But things have now changed at last, under the leadership of Thein Sein and with his rapprochement with Daw Aung San Suu Kyi, and hopes for the future – economically, and in democracy and human rights terms – are now very much brighter than they have been for two decades.
I don’t think we should over-gild the lily in this respect. I, for one, along with many others in the UN and elsewhere, remain acutely concerned at the continuing tensions that exist with non-Burman ethnic minorities in various parts of the country, and above all with the terrible situation of the Muslim Rohingya people in Rakhine State who continue to be subject to killing and forced displacement – and who, despite having lived in the country for generations – are still regarded by the military, and Daw Suu, as Bangladeshi immigrants.
But these issues apart, the news has been good and long-awaited, and your work in the Australia-Myanmar Institute today, is perfectly poised now to build on the hopes for the country’s future we all share, and help it meet the immense challenges which lie ahead as an intense reform program comes up against the constraints of a still exceedingly underdeveloped governance structure.
Your six pillars of concentration: Politics and Governance, Economy and Business, Law, Health, Education and Heritage and the Environment seem a strong base from which to work, especially as you have set gender, diversity and reconciliation as strong underpinnings for each pillar.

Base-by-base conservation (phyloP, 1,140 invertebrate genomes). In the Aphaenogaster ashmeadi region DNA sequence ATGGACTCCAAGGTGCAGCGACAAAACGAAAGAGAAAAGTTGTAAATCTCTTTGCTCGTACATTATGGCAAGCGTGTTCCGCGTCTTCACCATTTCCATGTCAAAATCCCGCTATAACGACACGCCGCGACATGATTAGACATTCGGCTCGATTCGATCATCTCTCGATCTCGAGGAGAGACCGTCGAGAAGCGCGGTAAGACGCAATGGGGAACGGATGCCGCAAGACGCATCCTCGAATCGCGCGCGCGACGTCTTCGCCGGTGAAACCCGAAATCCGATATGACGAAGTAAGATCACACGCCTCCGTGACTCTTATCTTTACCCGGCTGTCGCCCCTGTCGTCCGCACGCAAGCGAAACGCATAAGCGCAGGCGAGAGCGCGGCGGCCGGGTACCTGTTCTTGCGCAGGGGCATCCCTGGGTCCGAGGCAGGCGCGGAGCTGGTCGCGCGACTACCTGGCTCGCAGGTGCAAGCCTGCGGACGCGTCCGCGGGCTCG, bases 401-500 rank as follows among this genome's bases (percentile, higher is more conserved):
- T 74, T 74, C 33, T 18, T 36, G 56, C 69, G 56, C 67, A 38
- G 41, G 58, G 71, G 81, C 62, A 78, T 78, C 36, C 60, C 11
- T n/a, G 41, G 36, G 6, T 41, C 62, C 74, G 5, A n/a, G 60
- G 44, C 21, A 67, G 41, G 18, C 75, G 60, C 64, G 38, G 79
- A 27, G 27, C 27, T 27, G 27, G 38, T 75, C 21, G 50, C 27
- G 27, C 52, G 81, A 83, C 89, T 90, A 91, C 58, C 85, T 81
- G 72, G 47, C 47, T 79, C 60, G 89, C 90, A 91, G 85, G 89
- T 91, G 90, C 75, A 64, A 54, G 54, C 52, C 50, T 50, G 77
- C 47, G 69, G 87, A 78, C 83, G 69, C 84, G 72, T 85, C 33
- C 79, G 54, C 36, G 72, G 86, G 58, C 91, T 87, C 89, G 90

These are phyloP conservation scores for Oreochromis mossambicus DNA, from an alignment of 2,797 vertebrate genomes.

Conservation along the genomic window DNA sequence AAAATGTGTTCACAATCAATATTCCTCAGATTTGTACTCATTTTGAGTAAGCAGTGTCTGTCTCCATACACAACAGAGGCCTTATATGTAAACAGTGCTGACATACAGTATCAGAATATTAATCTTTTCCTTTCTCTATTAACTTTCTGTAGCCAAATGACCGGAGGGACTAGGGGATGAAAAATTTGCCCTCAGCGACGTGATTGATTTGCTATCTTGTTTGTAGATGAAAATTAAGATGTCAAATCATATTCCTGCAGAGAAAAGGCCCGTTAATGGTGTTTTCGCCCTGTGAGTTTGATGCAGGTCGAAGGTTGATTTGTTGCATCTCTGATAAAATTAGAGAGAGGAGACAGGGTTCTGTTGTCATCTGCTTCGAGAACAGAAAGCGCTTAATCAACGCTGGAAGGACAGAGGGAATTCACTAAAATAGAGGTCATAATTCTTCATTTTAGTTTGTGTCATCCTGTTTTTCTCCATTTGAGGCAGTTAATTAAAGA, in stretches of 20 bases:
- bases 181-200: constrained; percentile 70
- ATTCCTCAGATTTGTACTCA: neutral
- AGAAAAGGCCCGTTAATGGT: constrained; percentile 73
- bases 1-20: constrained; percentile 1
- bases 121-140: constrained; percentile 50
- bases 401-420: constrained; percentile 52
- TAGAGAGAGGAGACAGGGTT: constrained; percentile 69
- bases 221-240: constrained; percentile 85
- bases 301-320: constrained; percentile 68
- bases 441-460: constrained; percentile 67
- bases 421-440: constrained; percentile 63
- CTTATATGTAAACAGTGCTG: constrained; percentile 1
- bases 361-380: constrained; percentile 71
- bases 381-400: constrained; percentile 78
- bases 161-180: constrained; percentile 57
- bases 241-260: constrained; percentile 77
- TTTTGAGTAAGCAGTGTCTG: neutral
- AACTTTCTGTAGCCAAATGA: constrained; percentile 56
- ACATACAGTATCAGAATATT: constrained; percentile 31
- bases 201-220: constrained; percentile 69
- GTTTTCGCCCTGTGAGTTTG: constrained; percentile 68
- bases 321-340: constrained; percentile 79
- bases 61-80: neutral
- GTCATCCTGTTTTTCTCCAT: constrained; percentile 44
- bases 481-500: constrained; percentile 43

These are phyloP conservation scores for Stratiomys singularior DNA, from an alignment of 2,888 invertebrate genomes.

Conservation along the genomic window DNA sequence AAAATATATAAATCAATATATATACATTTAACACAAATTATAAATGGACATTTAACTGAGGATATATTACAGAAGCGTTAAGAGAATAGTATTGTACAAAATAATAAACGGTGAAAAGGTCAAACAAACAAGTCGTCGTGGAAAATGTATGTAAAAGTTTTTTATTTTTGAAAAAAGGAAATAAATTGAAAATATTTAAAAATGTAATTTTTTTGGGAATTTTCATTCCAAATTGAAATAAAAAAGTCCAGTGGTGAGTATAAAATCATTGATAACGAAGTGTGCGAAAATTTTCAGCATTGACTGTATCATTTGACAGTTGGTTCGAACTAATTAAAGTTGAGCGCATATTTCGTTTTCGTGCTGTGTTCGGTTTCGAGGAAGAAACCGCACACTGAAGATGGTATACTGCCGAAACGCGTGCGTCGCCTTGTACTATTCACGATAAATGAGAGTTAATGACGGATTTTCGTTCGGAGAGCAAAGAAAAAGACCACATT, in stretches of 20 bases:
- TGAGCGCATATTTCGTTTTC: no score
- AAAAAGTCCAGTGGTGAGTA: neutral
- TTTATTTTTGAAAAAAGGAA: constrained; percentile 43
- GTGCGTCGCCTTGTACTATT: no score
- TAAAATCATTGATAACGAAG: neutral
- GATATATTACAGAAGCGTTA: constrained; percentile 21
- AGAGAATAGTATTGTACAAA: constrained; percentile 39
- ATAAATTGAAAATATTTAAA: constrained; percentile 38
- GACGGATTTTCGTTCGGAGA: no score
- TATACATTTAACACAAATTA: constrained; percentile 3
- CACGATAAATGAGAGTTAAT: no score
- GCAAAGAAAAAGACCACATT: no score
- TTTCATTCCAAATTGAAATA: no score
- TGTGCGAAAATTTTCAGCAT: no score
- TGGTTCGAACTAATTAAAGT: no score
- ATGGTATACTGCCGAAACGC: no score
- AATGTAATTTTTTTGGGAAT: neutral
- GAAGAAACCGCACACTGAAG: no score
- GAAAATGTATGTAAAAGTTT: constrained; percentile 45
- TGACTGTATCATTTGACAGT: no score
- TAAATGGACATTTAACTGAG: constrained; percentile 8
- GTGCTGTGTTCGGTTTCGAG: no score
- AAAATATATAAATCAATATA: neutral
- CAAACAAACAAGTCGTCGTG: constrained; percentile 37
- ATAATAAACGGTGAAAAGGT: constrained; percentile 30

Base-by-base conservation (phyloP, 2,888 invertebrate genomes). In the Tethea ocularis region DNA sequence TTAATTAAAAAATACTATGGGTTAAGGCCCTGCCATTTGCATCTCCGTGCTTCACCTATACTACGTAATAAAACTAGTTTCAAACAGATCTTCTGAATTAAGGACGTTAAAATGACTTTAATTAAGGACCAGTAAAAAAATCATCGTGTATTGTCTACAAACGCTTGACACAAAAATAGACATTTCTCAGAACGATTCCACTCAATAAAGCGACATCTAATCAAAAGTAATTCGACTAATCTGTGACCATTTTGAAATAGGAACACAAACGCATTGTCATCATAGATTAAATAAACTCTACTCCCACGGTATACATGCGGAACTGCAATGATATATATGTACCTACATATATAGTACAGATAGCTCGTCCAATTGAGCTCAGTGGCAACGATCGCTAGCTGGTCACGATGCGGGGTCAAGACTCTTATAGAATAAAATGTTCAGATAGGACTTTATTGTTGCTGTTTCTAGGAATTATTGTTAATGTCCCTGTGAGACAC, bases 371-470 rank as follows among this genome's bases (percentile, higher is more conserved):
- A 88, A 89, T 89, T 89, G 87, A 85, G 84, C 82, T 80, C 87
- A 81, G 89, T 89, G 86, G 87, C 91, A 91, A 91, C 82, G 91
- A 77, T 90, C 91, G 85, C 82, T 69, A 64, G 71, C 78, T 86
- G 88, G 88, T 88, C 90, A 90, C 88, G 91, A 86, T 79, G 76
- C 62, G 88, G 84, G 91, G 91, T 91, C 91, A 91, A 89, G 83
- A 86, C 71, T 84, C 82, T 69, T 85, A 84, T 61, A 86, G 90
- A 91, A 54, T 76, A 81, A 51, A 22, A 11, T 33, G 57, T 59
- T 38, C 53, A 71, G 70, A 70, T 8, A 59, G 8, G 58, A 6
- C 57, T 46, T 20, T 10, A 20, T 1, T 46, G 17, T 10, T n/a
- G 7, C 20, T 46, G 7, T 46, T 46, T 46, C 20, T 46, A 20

I am very impressed to see that so many prominent figures from Australian universities have come to Melbourne for the event. This is the first time I can recall such a truly collaborative purpose for an institute of this type, and I hope the different universities, and the government agencies, watch your progress with care and provide institutional support when the time is ripe.
I am also pleased to see the way the concerns of business have been integrated into the Conference. It is very important to ensure that the UN Global Compact’s Principles for Social Investment are part of investment planning, and that governments back the OECD Guidelines for Multinational Enterprises as they consider requests for support by companies wishing to enter the Myanmar market.
Burma/Myanmar simply isn’t equipped to handle the onrush of interest which the Government’s reform program has stimulated. It is very good to know that AMI plans to help meet these capacity needs, and to do so in partnership with a parallel entity in Yangon.
I very strongly support the importance of ensuring that the country’s needs are identified in-country, not by people sitting around conference tables thousands of kilometres away. But we all also recognise that it is vital that the identification of need is done by people who are well-trained for this responsibility, and who are in touch with needs as expressed at the community level in the country.
These are big challenges, and they are beyond the resources of any single Australian institution. I wish AMI well and trust that the collaboration it plans – that will be kick-started at this conference – will bring us together in Australia on an ongoing basis in support of the needs of the people of that wonderful country.